“America’s more than 120,000 public, school, college and university and many other libraries are not piles of archived books. They’re trusted centers for education, employment, entrepreneurship and free inquiry at the core of communities in every state in the country – and in every Congressional district. And they’re staffed by the original search engines: skilled and engaged librarians.”
It’s called Fair Use. Learn how to mix, collage, and use things that inspire you into your own work without infringing on copyright. Check out the infographic below.
From the College Art Association on the topic of Fair Use in the Visual Arts:
For centuries, artists have incorporated the work of others as part of their creative practice. Today, many artists occasionally or routinely reference and incorporate artworks and other cultural productions in their own creations. Such quotation is part of the construction of new culture, which necessarily builds on existing culture. It often provides a new interpretation of existing works, and may (or may not) be deliberately confrontational. Increasingly, artists employ digital tools to incorporate existing (including digital) works into their own, making uses that range from pastiche and collage (remix), to the creation of new soundscapes and lightscapes. Sometimes this copying is of a kind that might infringe copyright, and sometimes not. But whatever the technique, and whatever may be used (from motifs or themes to specific images, text, or sounds), new art can be generated.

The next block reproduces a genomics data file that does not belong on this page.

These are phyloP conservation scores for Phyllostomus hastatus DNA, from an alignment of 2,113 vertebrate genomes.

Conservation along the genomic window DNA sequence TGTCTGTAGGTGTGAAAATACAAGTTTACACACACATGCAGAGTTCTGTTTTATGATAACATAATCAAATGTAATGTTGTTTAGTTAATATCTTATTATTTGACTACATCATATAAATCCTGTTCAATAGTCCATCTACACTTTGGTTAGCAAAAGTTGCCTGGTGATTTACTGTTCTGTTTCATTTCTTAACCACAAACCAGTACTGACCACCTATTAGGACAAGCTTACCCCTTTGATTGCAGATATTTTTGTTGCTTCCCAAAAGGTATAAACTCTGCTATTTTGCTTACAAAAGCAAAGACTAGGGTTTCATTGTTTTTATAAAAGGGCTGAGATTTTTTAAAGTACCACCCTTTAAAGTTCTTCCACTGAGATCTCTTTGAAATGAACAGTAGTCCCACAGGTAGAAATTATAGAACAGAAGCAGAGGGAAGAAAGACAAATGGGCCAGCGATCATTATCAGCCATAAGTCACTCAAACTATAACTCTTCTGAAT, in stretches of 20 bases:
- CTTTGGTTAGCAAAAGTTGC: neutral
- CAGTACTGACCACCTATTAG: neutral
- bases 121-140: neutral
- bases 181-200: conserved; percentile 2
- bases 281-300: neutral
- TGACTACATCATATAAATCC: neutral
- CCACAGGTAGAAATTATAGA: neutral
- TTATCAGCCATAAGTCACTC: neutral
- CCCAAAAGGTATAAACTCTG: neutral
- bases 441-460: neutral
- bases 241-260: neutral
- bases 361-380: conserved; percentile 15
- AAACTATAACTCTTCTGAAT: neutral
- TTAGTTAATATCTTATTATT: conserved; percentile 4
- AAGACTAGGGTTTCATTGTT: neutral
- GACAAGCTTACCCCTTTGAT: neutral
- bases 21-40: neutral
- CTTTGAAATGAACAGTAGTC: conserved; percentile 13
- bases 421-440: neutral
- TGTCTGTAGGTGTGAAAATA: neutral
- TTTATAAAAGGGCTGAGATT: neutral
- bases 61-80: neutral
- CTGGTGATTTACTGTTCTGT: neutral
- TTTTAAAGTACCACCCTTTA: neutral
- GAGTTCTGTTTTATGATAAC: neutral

PRINCIPLE: Artists may invoke fair use to incorporate copyrighted material into new artworks in any medium, subject to certain limitations:
- Artists should avoid uses of existing copyrighted material that do not generate new artistic meaning, being aware that a change of medium, without more, may not meet this standard.
- The use of a preexisting work, whether in part or in whole, should be justified by the artistic objective, and artists who deliberately repurpose copyrighted works should be prepared to explain their rationales both for doing so and for the extent of their uses.
- Artists should avoid suggesting that incorporated elements are original to them, unless that suggestion is integral to the meaning of the new work.
- When copying another’s work, an artist should cite the source, whether in the new work or elsewhere (by means such as labeling or embedding), unless there is an articulable aesthetic basis for not doing so.
UPDATE: Seems like a line was drawn over the weekend. Simon & Schuster cancelled Breitbart editor Milo Yiannopoulos’ book deal, as debated below.
The following news story from about a month ago (Jan 2017) tackles the argument: do publishers, in this case Simon & Schuster, get to decide what is published despite a clear concern that the book may contain flagrant hate speech? In a university, there are policies enforcing the rights of free speech amongst students and faculty in the classroom to encourage critical nuanced debate. What do you think about the arguments brought up in this article to address this particular situation?
Excerpt from the article:
“Trying to suppress hateful speech doesn’t make it go away,” says [Joan Bertin, executive director of the NCAC]. “I mean, I think the whole idea of free speech requires us to be active participants, and when we hear ideas that we think are bad and harmful, it requires us to say ‘why,’ not just say ‘shut up.'”
But publisher Dennis Johnson says another equally important right is at stake here: The right to protest.
“This is not about censoring right wing voices,” he says. “This is about combating hate speech and its entry into the mainstream.”